“Once such metadata are available to the supply chain, educators will be able to select curriculum products offering the widest range of accessibility features,” the report said. “Equally, individual print-impaired readers will potentially be able to compare their personal accessibility requirements with the range of features offered by a product to determine which version, if any, of a particular product would be suitable for their needs.”
Simply presenting educational technology leaders with the accessibility problems adherent in many digital and web-based tools, Riccobono said, will help campus decision makers consider accessibility when choosing eBooks, for example.
“You can bet that every single day, the IT [chief] thinks about protecting students’ data,” he said. “That person had not been thinking about accessibility every single day. It has never been first and foremost on that person’s mind, but it should be.”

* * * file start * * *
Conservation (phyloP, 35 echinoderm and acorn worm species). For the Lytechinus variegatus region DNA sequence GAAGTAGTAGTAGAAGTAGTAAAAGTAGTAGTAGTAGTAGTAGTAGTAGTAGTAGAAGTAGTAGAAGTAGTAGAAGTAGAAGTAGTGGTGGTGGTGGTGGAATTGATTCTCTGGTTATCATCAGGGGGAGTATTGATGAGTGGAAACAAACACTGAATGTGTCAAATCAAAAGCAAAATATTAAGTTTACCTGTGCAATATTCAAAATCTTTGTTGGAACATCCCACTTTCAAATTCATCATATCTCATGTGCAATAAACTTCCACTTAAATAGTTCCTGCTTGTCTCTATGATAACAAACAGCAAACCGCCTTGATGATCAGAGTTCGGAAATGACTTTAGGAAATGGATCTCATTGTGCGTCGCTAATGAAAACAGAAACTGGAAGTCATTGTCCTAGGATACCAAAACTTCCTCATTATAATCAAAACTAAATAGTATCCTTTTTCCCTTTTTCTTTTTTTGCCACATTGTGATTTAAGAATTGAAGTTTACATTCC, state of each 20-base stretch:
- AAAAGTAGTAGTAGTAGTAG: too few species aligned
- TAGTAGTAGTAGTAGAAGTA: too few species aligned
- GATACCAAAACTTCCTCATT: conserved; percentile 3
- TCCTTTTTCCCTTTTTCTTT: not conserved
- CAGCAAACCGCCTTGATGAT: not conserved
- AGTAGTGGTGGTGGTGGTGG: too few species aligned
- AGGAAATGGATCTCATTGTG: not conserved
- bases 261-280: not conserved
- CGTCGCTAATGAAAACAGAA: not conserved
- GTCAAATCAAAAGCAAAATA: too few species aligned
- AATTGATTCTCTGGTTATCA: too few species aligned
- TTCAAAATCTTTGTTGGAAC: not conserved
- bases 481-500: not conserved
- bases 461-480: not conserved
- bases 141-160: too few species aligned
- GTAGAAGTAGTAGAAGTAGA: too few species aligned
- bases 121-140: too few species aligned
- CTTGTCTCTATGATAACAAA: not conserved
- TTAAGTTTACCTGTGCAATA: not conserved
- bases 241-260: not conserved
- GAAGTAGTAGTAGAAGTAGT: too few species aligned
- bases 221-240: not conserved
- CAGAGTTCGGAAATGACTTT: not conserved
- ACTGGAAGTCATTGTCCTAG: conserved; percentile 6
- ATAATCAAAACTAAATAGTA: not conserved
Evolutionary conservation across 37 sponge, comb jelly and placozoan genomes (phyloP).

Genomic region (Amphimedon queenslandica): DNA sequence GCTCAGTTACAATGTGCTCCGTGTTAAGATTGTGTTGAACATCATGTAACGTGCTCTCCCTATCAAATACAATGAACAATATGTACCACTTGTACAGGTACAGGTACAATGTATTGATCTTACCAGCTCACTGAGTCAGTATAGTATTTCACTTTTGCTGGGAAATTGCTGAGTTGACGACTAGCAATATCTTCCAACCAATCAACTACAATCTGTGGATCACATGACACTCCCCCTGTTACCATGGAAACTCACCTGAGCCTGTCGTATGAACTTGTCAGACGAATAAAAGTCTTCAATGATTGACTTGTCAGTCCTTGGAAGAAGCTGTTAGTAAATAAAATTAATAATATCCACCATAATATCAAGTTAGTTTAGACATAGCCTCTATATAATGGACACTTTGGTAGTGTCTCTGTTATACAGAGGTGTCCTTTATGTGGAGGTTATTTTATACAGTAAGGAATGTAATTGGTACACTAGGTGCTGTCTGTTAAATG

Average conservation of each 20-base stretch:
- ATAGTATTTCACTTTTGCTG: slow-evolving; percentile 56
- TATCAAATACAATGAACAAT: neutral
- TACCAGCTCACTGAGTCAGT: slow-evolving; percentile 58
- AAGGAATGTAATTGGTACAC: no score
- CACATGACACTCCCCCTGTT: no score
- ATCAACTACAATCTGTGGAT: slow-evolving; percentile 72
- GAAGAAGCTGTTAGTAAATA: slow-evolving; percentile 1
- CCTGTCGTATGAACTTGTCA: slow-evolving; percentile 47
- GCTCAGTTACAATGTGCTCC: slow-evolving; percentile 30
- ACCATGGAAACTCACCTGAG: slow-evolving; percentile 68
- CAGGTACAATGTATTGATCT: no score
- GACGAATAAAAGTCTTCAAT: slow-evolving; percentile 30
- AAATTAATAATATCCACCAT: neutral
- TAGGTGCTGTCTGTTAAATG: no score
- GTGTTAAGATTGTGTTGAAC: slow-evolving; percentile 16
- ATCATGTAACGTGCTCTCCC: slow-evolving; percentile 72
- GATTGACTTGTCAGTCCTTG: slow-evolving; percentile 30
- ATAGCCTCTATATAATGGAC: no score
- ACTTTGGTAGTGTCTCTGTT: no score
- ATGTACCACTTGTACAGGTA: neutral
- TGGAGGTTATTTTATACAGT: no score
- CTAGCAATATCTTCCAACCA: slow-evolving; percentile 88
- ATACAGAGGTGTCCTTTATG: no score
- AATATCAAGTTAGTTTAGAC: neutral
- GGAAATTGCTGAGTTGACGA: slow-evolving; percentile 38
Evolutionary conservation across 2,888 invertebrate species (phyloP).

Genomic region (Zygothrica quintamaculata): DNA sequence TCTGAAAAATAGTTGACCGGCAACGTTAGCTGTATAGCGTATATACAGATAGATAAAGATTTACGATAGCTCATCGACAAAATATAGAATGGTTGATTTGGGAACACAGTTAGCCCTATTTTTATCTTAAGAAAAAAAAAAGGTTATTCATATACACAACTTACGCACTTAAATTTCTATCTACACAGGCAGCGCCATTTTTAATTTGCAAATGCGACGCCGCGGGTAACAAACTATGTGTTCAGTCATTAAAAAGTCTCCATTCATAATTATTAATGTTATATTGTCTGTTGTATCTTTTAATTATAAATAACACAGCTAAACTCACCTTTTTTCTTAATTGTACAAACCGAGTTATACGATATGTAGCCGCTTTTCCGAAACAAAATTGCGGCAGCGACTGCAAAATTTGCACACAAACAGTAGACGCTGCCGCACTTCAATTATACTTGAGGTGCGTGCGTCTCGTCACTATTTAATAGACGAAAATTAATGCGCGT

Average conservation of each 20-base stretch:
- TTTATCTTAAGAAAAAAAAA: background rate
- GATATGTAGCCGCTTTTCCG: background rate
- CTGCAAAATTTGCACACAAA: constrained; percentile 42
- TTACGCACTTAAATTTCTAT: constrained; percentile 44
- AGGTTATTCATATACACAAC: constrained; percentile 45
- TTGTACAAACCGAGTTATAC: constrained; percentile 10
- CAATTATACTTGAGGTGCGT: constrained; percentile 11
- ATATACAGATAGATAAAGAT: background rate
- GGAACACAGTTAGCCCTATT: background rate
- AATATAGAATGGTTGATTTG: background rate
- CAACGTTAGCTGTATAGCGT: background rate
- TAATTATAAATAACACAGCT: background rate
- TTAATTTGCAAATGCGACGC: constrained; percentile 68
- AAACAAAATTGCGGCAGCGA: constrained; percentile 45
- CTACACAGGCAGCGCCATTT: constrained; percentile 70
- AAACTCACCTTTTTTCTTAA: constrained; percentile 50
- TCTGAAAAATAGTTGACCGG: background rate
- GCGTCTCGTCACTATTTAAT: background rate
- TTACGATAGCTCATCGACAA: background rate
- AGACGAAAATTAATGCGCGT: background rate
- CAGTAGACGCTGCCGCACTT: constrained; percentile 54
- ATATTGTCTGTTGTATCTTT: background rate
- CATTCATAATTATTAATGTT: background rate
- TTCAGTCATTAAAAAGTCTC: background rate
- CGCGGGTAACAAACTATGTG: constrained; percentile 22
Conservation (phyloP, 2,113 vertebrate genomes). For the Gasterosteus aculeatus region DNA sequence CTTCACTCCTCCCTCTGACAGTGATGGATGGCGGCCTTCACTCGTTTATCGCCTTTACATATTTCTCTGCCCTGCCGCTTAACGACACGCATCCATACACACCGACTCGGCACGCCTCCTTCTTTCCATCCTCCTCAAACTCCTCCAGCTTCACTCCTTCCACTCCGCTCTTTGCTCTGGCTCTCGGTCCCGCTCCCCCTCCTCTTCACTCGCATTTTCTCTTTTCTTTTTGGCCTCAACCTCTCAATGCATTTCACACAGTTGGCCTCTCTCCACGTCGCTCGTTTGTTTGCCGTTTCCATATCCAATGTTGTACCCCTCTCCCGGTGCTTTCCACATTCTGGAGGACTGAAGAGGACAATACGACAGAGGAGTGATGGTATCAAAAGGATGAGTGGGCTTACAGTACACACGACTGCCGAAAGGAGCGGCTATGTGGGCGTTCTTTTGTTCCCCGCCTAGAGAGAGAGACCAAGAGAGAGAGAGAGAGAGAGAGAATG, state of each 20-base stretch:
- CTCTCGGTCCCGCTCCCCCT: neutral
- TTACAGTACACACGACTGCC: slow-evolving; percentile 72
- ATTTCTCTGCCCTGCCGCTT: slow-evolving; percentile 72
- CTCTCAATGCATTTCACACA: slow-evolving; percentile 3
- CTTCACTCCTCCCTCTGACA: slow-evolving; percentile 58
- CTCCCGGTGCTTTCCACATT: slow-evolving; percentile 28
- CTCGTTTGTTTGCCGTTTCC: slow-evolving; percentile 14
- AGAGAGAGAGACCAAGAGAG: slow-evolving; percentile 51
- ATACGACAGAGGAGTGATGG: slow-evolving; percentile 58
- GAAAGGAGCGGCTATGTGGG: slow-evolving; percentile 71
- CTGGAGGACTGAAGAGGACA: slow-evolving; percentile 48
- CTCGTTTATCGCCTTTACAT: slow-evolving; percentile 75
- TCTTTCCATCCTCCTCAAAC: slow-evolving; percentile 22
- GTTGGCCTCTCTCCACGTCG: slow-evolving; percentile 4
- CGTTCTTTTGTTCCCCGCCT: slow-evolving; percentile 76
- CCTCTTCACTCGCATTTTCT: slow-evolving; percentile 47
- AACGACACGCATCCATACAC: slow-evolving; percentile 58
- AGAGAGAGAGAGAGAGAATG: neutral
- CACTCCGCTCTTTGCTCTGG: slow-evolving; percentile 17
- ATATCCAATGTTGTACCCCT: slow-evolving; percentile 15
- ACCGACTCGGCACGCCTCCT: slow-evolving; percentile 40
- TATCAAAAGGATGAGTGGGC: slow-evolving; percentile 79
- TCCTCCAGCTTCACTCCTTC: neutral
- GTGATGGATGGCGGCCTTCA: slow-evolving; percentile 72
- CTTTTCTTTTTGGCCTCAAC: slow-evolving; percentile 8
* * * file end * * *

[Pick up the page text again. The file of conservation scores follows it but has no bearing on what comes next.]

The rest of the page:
ED officials became more heavily involved with eBook and eReader use in higher education after complaints surfaced at several universities—including Arizona State University—that the Amazon Kindle wasn’t usable for students with disabilities.
Federal rules for how eReaders can legally be used by colleges and universities were clarified last spring after advocates for blind and low-vision students criticized eReader pilot programs on several campuses in 2010.
The revised rules, published online in a “frequently asked questions” format, reiterate that students who are blind “must be afforded the opportunity to acquire the same information, engage in the same interactions, and enjoy the same services as sighted students” when campus officials launch initiatives that put eReaders in students’ hands.
Colleges can provide books on tape, for example, for disabled students who can’t access emerging technologies like eReaders, which can have larger font for students with low vision.
The ED guidelines say that “the alternative media must provide access to the benefits of technology in an equally effective and equally integrated manner.”
Technology accessibility grabbed headlines in March after the NFB filed a complaint against New York University (NYU) and Northwestern University when they adopted Gmail and other Google applications that aren’t fully functional with text-to-speech technology.